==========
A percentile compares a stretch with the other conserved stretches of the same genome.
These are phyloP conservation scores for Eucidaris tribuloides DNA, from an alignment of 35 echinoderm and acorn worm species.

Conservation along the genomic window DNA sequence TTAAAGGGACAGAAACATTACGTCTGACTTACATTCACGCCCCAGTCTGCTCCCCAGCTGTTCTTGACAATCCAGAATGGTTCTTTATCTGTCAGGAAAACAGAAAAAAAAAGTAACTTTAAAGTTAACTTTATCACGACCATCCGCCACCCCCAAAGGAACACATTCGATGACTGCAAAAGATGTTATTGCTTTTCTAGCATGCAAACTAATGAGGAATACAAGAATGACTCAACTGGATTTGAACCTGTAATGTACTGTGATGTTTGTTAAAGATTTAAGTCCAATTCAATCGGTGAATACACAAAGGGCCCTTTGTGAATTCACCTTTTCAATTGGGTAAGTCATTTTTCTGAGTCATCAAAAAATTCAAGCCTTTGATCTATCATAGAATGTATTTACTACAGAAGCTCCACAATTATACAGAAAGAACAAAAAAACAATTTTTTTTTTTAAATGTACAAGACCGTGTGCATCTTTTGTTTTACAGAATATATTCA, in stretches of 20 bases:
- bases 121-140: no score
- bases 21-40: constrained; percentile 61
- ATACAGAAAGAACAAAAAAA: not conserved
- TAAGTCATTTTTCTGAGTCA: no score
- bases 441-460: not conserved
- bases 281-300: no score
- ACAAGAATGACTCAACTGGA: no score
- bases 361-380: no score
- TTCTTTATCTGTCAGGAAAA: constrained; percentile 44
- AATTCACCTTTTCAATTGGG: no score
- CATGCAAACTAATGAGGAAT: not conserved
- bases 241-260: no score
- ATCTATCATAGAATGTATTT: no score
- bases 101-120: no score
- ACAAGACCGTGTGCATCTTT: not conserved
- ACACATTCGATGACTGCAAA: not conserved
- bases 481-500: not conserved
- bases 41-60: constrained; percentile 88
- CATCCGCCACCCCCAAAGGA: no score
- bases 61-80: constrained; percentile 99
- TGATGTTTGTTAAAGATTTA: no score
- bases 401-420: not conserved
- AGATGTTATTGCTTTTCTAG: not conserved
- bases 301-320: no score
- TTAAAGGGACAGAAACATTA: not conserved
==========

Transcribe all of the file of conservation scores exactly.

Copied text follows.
A percentile compares a stretch with the other conserved stretches of the same genome.
These are phyloP conservation scores for Eucidaris tribuloides DNA, from an alignment of 35 echinoderm and acorn worm species.

Conservation along the genomic window DNA sequence TTAAAGGGACAGAAACATTACGTCTGACTTACATTCACGCCCCAGTCTGCTCCCCAGCTGTTCTTGACAATCCAGAATGGTTCTTTATCTGTCAGGAAAACAGAAAAAAAAAGTAACTTTAAAGTTAACTTTATCACGACCATCCGCCACCCCCAAAGGAACACATTCGATGACTGCAAAAGATGTTATTGCTTTTCTAGCATGCAAACTAATGAGGAATACAAGAATGACTCAACTGGATTTGAACCTGTAATGTACTGTGATGTTTGTTAAAGATTTAAGTCCAATTCAATCGGTGAATACACAAAGGGCCCTTTGTGAATTCACCTTTTCAATTGGGTAAGTCATTTTTCTGAGTCATCAAAAAATTCAAGCCTTTGATCTATCATAGAATGTATTTACTACAGAAGCTCCACAATTATACAGAAAGAACAAAAAAACAATTTTTTTTTTTAAATGTACAAGACCGTGTGCATCTTTTGTTTTACAGAATATATTCA, in stretches of 20 bases:
- bases 121-140: no score
- bases 21-40: constrained; percentile 61
- ATACAGAAAGAACAAAAAAA: not conserved
- TAAGTCATTTTTCTGAGTCA: no score
- bases 441-460: not conserved
- bases 281-300: no score
- ACAAGAATGACTCAACTGGA: no score
- bases 361-380: no score
- TTCTTTATCTGTCAGGAAAA: constrained; percentile 44
- AATTCACCTTTTCAATTGGG: no score
- CATGCAAACTAATGAGGAAT: not conserved
- bases 241-260: no score
- ATCTATCATAGAATGTATTT: no score
- bases 101-120: no score
- ACAAGACCGTGTGCATCTTT: not conserved
- ACACATTCGATGACTGCAAA: not conserved
- bases 481-500: not conserved
- bases 41-60: constrained; percentile 88
- CATCCGCCACCCCCAAAGGA: no score
- bases 61-80: constrained; percentile 99
- TGATGTTTGTTAAAGATTTA: no score
- bases 401-420: not conserved
- AGATGTTATTGCTTTTCTAG: not conserved
- bases 301-320: no score
- TTAAAGGGACAGAAACATTA: not conserved